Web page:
Knowledge of cultivation first entered Sweden about 6,000 years ago with people moving here from northern Europe.

In the Middle East, people had been farming and keeping livestock for about 10,000 years. In the area that is now Sweden, people still lived as hunters and gatherers.

"The knowledge spread surprisingly slowly from Central Europe and into the Nordic countries. Perhaps it finally came here because there was unbroken land to cultivate here, in combination with human curiosity," says Elin Fornander, doctor of archaeology.

Farmers settled

Agriculture allowed families to live in the same place instead of being on the move, which also led to them having significantly more children.

"A big difference between hunter and farmer is that the farmer can produce a surplus. Not only does this mean that you can save for a rainy day, but you can also help people around you. Peasant life requires much greater cooperation between different groups and therefore we also get a society that is perhaps more similar to the one we have today," says Björn Nilsson.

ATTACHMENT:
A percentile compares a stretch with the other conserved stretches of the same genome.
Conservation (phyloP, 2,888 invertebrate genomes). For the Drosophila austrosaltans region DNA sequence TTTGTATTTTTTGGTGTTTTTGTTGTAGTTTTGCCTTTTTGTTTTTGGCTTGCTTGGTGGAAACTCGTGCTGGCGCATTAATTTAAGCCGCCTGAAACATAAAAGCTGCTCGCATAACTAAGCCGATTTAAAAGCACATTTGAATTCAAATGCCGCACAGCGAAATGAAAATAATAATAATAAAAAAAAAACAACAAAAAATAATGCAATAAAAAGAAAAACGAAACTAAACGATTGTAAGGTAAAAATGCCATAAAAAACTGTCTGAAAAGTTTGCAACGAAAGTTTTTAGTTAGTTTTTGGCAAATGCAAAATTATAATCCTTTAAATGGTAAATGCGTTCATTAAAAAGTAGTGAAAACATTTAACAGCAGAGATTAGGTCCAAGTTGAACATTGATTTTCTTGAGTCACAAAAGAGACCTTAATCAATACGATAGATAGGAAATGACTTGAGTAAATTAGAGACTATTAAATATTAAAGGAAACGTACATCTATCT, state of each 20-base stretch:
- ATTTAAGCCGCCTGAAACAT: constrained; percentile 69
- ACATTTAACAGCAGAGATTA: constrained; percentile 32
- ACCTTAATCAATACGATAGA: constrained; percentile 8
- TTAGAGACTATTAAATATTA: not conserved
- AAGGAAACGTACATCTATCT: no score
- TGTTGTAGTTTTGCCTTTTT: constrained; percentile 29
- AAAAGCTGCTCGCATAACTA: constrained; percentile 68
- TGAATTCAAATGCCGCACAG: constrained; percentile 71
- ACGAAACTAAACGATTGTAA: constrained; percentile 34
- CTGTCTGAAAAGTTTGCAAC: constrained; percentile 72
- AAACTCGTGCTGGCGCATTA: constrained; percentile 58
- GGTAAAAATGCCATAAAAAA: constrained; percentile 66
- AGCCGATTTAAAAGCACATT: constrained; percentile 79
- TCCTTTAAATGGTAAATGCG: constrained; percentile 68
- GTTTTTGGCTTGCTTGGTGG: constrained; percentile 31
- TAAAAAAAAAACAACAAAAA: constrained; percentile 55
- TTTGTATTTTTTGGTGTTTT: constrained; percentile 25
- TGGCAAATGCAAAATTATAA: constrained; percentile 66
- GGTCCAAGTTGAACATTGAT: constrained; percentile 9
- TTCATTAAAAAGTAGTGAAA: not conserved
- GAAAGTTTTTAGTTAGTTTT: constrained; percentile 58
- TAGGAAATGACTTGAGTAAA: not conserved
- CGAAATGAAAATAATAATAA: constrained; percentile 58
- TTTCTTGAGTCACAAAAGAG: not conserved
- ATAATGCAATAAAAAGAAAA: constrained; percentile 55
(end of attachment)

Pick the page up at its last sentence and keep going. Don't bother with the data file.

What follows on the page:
Immigration led to the population of southern Sweden doubling in just a few generations.

Lived segregated in the Stone Age

But it took a long time before the two groups of hunter-gatherers and farmers began to mix their populations. They did exchange objects with each other, but when the researchers look at the skeletons' DNA, they see that the two groups did not have children with each other at all, for about a thousand years.

"There are 40 generations, so there must have been very strong barriers to meeting and mixing," says Mattias Jakobsson, professor of genetics.

Watch the first episode of The History of Sweden on SVT Play or or 5/11 at 21 pm on SVT1.